This data visualisation represents the time I spent daydreaming during the time I set aside to study. It doesn’t represent every daydream, focusing simply on those daydreams about what I’d do with my blog had I more (1) technical skill and (2) time. [See the postscript below for details.] Each daydream is represented by a shape that could be interpreted either as a little fluffy cloud or a thought-bubble. I’ve intentionally left this ambiguity unresolved to show how the same visualisation can be interpreted in more than one way.
This visualisation could be used to provoke a discussion about the complexity of the relationship between creativity, measurement, performance and productivity, and innovation in education. There is next to no ‘performance’ data on these daydreams: not one has been implemented. Williamson [2017: 75] observes that ‘performativity makes the question of what counts as a worthwhile activity in education in to the question of what can be counted and of what account can be given for it’. By these lights, we might wonder whether daydreaming is a worthwhile activity – especially since it’s not the case that daydreaming ‘behaviour’ is public, and, therefore, not observable or measurable. Neither is there yet any ‘evidence that proves [the] effectiveness’ [Williamson, 2017: 75] of daydreams. However, daydreaming is also associated with creativity, innovation and motivation. When we daydream about what might be possible, we imagine ways the world might be, often by visualization or simulation. Such simulations are often precursors to innovation which is a significant driver of productivity. Ironically, it may be the case that daydreaming, sometimes regarded as an unproductive, unworthwhile activity because it is hard to measure, may in fact play an essential part in the process of innovation, one of the central drivers of productivity. Policy-making in education that fixates on measuring productivity, may, paradoxically, have the unintended consequence of undermining it.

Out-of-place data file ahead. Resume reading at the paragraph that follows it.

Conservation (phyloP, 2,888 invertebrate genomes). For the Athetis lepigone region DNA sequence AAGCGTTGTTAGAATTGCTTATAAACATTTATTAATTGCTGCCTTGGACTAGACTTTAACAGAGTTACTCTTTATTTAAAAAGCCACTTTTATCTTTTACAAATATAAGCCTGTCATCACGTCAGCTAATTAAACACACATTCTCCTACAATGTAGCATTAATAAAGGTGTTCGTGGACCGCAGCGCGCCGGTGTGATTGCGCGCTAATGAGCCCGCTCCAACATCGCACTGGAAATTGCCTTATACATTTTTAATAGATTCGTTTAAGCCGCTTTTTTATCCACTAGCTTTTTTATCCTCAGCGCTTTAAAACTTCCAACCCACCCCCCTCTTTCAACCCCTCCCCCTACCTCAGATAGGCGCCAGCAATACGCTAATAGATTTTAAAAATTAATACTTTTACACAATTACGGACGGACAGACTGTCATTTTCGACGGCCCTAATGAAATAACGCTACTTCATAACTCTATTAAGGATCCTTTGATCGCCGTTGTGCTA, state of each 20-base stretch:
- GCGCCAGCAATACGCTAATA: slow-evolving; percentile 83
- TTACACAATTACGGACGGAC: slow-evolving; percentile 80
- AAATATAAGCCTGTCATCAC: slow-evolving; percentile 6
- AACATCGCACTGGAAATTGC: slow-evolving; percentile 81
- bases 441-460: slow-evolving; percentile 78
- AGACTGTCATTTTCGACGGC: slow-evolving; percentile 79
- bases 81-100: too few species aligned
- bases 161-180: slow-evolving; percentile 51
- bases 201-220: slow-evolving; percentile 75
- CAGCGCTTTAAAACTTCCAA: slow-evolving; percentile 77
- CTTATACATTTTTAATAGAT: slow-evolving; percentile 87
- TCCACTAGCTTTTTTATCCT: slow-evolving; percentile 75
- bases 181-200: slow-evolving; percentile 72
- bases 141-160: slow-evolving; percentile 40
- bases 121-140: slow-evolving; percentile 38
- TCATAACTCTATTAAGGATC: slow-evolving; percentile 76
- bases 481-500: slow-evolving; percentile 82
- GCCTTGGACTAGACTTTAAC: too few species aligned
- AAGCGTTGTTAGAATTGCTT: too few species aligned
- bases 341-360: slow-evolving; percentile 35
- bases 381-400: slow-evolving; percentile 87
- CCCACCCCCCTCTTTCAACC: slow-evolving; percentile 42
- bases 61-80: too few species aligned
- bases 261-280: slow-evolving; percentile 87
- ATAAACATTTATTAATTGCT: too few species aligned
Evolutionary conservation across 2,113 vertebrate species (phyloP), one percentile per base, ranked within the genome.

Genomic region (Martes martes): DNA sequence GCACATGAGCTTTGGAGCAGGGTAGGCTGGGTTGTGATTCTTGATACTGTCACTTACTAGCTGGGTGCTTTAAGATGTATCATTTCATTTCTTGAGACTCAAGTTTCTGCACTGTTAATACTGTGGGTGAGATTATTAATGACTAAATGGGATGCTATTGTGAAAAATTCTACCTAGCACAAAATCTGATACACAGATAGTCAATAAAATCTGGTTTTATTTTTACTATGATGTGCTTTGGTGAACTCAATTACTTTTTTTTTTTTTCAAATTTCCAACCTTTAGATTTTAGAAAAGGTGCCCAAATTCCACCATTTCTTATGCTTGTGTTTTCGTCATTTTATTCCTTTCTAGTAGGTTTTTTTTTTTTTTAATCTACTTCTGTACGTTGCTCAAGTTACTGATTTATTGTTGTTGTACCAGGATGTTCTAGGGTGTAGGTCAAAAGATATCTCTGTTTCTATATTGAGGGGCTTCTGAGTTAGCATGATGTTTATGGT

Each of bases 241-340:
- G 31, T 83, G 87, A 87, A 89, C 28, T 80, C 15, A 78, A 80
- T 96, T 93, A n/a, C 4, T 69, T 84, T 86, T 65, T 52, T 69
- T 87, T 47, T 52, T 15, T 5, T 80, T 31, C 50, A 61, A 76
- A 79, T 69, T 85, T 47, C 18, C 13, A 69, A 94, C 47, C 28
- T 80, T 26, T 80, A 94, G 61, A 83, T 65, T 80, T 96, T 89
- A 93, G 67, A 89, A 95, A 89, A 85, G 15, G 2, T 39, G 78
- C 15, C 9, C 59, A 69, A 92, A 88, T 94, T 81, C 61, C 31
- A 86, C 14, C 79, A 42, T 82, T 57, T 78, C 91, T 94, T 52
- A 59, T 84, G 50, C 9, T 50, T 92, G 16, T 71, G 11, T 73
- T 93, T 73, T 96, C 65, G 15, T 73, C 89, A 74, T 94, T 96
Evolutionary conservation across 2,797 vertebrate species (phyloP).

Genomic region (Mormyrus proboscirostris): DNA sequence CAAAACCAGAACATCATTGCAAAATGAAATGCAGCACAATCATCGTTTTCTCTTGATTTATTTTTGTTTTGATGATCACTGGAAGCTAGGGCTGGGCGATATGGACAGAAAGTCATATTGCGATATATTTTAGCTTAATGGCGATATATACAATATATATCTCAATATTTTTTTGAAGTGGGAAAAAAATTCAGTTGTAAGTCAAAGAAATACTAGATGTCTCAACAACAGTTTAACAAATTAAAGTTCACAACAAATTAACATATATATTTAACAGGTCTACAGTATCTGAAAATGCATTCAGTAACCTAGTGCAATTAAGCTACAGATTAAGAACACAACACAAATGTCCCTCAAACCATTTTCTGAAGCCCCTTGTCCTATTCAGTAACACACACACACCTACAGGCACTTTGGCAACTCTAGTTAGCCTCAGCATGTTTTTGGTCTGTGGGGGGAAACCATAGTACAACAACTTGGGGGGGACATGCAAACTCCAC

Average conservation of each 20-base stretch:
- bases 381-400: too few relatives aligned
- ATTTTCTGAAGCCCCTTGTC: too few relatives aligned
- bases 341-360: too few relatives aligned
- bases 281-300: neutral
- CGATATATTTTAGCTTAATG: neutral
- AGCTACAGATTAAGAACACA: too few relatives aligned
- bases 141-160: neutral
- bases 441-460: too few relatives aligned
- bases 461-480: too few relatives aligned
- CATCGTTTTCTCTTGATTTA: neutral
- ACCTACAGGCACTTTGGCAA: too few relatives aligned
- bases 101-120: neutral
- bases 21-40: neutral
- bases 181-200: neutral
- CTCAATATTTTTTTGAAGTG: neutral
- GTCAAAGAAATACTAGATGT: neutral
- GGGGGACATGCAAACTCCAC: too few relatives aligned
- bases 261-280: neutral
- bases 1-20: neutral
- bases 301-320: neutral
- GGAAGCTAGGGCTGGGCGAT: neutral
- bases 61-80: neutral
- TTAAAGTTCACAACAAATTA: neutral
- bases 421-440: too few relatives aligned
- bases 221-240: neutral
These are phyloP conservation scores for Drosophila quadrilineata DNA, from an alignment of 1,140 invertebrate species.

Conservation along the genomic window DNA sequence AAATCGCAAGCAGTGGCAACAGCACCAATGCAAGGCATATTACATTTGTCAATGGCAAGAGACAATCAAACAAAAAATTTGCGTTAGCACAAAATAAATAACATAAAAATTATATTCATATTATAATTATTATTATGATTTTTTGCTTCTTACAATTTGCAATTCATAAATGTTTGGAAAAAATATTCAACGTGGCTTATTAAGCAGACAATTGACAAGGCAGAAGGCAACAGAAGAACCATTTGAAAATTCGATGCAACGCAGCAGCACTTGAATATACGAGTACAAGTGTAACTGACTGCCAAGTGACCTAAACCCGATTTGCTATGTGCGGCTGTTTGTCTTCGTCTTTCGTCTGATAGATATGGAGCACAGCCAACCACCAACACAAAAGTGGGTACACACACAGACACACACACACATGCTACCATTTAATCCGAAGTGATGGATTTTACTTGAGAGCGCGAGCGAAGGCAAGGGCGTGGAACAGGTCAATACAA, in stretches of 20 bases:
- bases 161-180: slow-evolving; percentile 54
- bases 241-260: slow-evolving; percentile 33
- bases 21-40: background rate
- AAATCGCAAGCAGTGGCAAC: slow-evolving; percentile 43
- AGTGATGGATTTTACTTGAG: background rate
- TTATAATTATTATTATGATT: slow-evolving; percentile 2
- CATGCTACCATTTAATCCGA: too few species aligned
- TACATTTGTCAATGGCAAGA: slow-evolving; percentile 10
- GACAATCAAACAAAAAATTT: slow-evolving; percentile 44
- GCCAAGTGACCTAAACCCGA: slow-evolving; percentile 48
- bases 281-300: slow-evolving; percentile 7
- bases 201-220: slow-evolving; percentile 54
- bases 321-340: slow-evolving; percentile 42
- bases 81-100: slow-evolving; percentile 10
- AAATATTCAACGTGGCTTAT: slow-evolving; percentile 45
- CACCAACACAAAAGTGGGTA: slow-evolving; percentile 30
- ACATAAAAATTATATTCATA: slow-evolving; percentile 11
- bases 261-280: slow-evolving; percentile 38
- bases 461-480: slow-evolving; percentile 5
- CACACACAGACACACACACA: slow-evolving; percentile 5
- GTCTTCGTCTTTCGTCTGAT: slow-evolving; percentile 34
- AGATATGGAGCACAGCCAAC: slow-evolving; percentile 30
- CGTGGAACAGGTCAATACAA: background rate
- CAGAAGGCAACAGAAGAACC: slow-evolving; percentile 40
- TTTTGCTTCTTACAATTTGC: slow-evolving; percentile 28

The daydreams represented in the visualisation include (1) a link (or something like that) from my blog to a virtual reality dinosaur visit for our class to attend together; (2) inspired by this: developing the virtual reality platform so that it afforded us experiences of smells as well as sights and sounds to appreciate the sheer stinkiness of dinosaurs (and also to appreciate smell as a modality in digital education – it’s mostly ignored in favour of the visual and auditory); (3) developing a bot – Dinobot — that helps children apply measurements. (For more details about Dinobot ask James and Huw; he was described in detail on my IDEL blog); (4) a link to our own Minecraft garden party (or perhaps a rave?); (5) class trip a Berliner Philharmoniker digital concert; (6) any one of these virtual tours. And of course we could then study the data collected by some of these platforms and think through the implications of each data gathering together.